“Do you think we’ll hear from the judge soon?” she asks. “Of course,” I answer. “I’m sure the letter will get here this week for sure.” I smile and kiss her on the forehead, careful to avoid bumping any needles or tubes that may be connected to her. “Probably tomorrow.”

I go to my room and lay down for the night and pretend I don’t hear her cry. She’s too strong to cry from the ever-present pain, and her faith is too strong for her to cry out of pity for herself. When she cries, she cries for the thousands, millions of other people who are in similar situations. And, I think, sometimes she cries in sorrow that our nation now values profit over compassion, that we allow private disability insurance companies to blatantly break their social contracts without fear of retribution as long as they show their shareholders a profit. She cries because she’s not the only one.

She cries because she can’t do anything else.


(This is an e-mail I sent:)

Hello and Happy Day!

I splurged a bit back in 2002 or 2003 when I bought a neato WhirlyPop Popcorn Popcorn Popper at the World Market in Omaha, NE. Being newly married my wife and I didn’t really have any spare money back then, but just looking at the picture on the box of the popper brought back sooo many memories of my Grandmother that I just had to have it!

My grandmother was a very gentle, upright person. A few times a year if it seemed to be a special occasion of some sort she’d send one of us grandkids up to the attic to find the box with the Whirlypop Popcorn Popper, knowing full well the popper was actually in the basement. But she also knew full well that sending a horde of children up into the attic would entertain us for at least an hour as we found little treasures hidden in the dusty corners, maybe a postcard from someone with old-timey handwriting with a picture of the Statue of Liberty on it, or one of my uncle’s old books on Ancient History with pictures of camels and pyramids… We’d dust off the treasures and put them back in their spot and search for something new. In due time, by the time we’d tromp back downstairs, smiley and happy and full of stories of the wonders we’d found in the attic to find Grandmother at the stove patiently stirring the popcorn. “I’m sorry, it was in the basement the whole time,” she’d say.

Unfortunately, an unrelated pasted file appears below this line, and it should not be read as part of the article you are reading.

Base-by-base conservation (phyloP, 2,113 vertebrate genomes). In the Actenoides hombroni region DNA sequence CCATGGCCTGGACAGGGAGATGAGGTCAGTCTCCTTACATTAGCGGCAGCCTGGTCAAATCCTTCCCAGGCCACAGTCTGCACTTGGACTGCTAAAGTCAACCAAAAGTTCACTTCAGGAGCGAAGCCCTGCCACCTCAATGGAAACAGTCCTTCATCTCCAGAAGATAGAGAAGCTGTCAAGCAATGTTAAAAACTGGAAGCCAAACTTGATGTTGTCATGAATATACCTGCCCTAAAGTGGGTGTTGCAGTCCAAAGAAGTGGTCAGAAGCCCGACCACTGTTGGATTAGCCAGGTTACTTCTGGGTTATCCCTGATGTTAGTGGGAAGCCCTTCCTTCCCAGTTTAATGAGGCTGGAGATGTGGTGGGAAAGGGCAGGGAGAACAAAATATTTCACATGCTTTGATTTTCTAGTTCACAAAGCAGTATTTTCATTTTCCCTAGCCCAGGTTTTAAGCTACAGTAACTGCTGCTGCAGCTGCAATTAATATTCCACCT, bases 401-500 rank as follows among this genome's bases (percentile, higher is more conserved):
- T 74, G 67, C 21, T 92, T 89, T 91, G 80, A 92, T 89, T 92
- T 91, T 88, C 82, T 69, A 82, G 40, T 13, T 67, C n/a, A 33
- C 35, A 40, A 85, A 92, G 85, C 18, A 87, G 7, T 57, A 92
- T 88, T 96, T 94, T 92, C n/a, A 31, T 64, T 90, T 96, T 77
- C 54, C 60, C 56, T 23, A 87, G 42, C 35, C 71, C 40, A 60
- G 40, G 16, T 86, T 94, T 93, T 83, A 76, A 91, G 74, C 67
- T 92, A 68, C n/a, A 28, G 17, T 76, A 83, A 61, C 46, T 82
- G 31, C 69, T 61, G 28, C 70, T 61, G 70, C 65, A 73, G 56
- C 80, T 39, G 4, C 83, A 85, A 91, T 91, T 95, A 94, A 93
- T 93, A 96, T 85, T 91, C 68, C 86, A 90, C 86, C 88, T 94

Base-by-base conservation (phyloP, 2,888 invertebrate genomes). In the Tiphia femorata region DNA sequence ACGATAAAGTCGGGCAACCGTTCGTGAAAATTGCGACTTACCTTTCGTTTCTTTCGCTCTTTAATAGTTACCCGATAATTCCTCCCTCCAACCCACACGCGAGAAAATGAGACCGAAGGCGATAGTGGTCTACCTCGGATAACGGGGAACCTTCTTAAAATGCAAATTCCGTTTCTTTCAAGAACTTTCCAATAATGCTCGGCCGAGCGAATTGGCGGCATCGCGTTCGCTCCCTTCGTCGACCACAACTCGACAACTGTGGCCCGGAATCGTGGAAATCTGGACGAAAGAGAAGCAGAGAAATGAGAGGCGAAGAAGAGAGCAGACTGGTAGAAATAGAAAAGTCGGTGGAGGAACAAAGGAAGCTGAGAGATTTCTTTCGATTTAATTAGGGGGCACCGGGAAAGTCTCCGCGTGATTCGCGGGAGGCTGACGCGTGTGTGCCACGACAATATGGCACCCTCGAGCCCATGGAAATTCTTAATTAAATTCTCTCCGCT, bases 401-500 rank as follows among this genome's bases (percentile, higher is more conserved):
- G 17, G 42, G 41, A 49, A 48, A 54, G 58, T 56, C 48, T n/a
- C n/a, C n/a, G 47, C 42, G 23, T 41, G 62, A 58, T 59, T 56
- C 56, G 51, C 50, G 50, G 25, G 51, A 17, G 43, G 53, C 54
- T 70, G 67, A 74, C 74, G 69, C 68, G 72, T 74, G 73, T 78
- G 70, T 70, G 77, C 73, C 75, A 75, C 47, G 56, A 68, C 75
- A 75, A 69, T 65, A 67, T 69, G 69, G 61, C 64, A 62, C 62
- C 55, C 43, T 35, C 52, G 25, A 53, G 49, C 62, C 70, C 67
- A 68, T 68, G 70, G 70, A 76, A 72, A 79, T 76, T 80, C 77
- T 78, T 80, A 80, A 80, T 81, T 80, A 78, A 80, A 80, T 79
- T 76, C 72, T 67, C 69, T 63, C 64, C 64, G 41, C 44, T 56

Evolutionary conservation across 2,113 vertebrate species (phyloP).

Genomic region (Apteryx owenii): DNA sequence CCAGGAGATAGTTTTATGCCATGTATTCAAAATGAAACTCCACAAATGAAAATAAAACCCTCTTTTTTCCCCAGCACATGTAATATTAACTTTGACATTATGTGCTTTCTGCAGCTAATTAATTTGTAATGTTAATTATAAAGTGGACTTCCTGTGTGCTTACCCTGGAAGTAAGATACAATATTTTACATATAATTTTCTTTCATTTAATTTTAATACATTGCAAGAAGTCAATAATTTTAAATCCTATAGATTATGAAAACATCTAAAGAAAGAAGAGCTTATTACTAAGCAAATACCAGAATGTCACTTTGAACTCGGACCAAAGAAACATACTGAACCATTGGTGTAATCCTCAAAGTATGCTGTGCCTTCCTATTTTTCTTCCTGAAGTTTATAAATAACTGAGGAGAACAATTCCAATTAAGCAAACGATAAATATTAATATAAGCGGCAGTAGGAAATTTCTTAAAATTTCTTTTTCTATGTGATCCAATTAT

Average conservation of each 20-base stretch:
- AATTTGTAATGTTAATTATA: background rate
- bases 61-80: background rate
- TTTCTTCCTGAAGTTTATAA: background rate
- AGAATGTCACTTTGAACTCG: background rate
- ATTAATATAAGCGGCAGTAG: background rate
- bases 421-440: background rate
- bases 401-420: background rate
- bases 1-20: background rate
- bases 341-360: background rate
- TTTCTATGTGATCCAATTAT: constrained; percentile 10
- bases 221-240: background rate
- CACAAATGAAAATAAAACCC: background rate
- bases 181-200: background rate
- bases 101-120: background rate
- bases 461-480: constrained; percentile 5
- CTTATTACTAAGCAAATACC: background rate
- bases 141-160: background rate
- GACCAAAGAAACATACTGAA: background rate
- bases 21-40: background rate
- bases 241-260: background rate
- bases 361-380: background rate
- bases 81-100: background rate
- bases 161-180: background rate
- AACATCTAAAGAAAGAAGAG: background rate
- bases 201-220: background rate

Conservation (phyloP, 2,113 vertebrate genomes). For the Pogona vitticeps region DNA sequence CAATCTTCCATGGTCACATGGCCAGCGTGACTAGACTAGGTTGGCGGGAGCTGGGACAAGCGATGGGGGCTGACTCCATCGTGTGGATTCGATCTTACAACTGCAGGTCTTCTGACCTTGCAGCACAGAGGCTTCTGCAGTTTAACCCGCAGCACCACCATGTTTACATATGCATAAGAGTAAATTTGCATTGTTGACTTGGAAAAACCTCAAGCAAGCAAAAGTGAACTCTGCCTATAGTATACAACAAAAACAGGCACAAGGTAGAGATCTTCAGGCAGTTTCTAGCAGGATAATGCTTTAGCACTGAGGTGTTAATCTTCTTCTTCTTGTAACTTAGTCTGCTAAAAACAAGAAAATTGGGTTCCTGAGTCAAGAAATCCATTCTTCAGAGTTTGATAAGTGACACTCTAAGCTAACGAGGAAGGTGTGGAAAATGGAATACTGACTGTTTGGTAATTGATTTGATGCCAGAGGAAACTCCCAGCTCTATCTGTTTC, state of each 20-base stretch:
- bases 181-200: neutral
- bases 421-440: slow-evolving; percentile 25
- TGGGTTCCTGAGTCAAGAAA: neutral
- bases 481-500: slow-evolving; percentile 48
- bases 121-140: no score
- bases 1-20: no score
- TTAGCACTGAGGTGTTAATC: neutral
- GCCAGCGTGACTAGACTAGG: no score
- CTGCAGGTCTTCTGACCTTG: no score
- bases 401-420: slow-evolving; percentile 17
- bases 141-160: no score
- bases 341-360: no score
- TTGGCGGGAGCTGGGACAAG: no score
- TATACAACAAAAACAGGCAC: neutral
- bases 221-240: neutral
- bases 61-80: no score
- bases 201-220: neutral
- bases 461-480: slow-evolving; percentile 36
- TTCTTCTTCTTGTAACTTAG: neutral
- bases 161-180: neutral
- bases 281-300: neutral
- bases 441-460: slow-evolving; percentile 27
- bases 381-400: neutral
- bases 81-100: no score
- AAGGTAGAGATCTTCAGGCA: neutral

(It just now occurred to me – sending us into the attic to search for the popper was her way of dusting and reorganizing the area. Smart lady!)

Smart as she was, though, my grandmother wan’t much of a cook… She’d dump half a pound of lard and what must have been a full cup of table salt into the popper along with forty or forty-five meager kernels of popcorn. The treat was never quite a treat for us – Gramma’s popcorn pretty much sucked. (She could quote any Bible verse you requested, she could do multiplication in her head like a whiz, she could recite poetry, but for pete’s sake don’t eat her chicken!)